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an ecclesiastical censure of excommunication


(religion, spiritualism, and occult)

Also referred to as a hex, a curse is used in black magic to bring misfortune or even death to the victim. It is a spell that is usually spoken; it may take the form of a simple statement wishing ill on the person, or it may be in the form of an intricate chant or ritual. Since it is negative, it would be done only by a Black Magician and never by a Witch, whose creed does not permit the harming of any person or thing.

As with all magic, the intent is most important. To simply say "I curse you" is seldom effective. There must be absolute hatred to generate sufficient power to make the curse effective. A deathbed curse is supposed to be especially effective since the perpetrator literally puts every last ounce of energy into it.

Many of the witchcraft trials of the sixteenth and seventeenth centuries contained evidence that someone believed themselves cursed after the accused was seen to "mutter to herself." At her trial in 1493, Elena Dalok was accused of bringing rain at her command, and it was said, "she has cursed very many who never lived in this world thereafter." Kittredge reports that in 1596, Goody Jones, of Barking, was approached by a neighbor to give her some medicine for the colic. Instead, Goody Jones "fell down upon her knees, and after many curses and evil speeches, prayed that (her neighbor) might never be cured. . . since which time (she) . . . doth lay in great misery, and can find no ease." Francis Moore of Huntingdonshire, England, said in 1646, "if she cursed any cattle, and set her dog upon them, they should presently die." At the same trial Elizabeth Weed of Great Catworth confessed, "whomsoever she cursed and sent her cat unto, they should die shortly after." Historically, there have been "family curses" in which a family has been cursed, perhaps "to the seventh generation."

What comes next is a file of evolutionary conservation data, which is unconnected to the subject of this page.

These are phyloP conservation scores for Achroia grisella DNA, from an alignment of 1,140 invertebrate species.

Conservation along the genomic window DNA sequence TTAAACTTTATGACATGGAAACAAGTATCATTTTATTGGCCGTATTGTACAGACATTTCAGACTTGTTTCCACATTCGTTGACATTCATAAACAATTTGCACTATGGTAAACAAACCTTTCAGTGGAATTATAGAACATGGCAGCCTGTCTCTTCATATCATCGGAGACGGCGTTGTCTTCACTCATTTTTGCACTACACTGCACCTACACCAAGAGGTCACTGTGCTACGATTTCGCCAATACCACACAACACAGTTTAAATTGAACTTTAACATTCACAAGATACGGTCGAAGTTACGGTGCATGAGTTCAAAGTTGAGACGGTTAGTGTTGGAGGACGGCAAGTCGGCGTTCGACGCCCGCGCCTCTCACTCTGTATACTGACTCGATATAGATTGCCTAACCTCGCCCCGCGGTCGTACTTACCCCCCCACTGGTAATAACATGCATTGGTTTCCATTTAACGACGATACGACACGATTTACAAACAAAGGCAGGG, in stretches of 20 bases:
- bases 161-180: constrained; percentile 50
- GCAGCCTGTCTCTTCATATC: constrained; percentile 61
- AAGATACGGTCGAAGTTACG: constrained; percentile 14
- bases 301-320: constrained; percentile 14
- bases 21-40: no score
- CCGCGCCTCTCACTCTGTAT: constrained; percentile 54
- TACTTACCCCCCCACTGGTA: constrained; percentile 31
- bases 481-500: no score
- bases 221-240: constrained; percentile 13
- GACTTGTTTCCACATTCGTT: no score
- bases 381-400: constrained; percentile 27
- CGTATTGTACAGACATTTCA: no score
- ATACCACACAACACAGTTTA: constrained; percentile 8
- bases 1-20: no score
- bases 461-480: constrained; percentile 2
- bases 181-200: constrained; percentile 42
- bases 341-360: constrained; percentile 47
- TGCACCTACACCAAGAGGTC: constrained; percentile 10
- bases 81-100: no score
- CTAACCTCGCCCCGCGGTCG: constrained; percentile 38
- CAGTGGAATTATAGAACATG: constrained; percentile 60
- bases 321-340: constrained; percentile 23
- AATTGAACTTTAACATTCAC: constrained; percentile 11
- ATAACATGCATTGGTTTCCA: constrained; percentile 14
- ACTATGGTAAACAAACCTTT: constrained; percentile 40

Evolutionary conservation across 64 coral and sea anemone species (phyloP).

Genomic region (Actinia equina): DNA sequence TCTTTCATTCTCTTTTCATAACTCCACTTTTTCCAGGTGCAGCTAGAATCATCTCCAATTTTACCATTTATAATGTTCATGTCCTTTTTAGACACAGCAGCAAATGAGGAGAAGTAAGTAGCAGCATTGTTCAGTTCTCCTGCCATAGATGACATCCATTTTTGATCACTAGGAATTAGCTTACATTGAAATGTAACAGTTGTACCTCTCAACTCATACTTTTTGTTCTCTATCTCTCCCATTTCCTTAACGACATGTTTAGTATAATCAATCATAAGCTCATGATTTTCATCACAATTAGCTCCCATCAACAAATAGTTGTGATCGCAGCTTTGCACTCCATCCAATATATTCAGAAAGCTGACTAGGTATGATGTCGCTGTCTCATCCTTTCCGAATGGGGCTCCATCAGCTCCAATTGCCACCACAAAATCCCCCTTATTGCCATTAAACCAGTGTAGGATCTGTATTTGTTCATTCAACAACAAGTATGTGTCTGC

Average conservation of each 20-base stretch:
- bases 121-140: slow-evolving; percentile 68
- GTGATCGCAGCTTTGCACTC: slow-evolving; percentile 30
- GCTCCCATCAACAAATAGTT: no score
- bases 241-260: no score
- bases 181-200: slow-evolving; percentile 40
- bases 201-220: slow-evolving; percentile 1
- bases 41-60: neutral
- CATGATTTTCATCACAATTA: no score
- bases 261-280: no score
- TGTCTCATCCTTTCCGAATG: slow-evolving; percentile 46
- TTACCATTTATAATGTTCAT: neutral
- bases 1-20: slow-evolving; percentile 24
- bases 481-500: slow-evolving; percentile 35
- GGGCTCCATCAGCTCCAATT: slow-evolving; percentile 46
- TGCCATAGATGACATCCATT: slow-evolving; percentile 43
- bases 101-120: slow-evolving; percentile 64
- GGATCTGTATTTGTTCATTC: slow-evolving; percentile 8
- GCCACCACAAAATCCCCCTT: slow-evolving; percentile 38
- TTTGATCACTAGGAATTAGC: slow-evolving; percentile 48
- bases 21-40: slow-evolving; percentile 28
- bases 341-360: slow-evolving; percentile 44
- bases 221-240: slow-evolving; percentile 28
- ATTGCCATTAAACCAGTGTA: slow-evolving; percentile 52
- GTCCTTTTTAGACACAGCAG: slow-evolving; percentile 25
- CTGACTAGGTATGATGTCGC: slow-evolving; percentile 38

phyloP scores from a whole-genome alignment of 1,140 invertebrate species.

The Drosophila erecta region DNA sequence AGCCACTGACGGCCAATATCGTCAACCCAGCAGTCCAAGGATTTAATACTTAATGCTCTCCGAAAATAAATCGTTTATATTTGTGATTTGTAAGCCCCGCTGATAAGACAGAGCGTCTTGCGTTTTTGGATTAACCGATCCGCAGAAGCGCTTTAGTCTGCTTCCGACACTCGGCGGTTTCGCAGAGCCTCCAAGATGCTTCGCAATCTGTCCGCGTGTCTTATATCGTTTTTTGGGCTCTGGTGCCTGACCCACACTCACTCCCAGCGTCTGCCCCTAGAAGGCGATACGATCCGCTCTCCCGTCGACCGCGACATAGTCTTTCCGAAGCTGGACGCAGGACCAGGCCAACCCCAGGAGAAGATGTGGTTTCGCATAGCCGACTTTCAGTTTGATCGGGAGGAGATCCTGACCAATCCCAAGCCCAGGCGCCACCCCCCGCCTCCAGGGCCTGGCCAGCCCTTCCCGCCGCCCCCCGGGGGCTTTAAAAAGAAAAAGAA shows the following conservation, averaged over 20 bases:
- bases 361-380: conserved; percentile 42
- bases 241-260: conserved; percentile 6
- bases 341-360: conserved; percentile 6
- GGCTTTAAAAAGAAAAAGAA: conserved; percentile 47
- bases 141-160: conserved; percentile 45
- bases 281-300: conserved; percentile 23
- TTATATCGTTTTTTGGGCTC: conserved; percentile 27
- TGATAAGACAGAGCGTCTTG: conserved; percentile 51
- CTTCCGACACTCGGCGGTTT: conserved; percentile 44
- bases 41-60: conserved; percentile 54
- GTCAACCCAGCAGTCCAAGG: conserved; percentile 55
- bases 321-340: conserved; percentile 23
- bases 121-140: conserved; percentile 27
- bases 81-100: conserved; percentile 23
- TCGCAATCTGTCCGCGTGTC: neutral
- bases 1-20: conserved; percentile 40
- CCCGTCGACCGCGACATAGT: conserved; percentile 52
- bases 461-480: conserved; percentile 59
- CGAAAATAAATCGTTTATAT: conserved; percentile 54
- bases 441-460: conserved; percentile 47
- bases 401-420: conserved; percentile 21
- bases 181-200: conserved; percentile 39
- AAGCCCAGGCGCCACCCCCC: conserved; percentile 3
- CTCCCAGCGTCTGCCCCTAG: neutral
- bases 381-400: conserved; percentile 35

Old wishing wells are found throughout Britain. Less well known, there are also cursing wells. Such a one is to be found at Llanelian-yn-Rhos, in North Wales,

near Colwyn Bay. At this well, ill-wishers could toss down the well a lead box containing the name of the one they wished harm upon. For a fee, the well keeper would retrieve the box. In similar vein, in Haiti a curse may be placed on a person, for a fee, by a Boko, or black magician. The Boko will then play perpetrator and victim against one another, removing or replacing the curse for the highest bidder.

Although the word hex is most often applied in a negative sense, like "curse,"

positive hexes can be found in the Pennsylvania Dutch form of witchcraft.

(see also Blasting and Poppets)



Ancient Mariner
cursed by the crew because his slaying of the albatross is causing their deaths. [Br. Poetry: Coleridge The Rime of the Ancient Mariner]
king of the dwarfs; his malediction spurs many events in the Nibelungenlied. [Norse Myth.: Bulfinch]
Atreus, house of
cursed by Thyestes, whose children Atreus had served to him in a stew. [Gk. Legend: Benét, 61]
cursed by God for murdering Abel. [O. T.: Genesis 4:11]
dying at the hand of her son Alcmaeon, she curses any land that would shelter him. [Gk. Myth.: Benét, 20]
Family Reunion, The
the Eumenides haunt a decaying English family because the head of the house had plotted to kill his pregnant wife. [Br. Drama: Magill II, 321]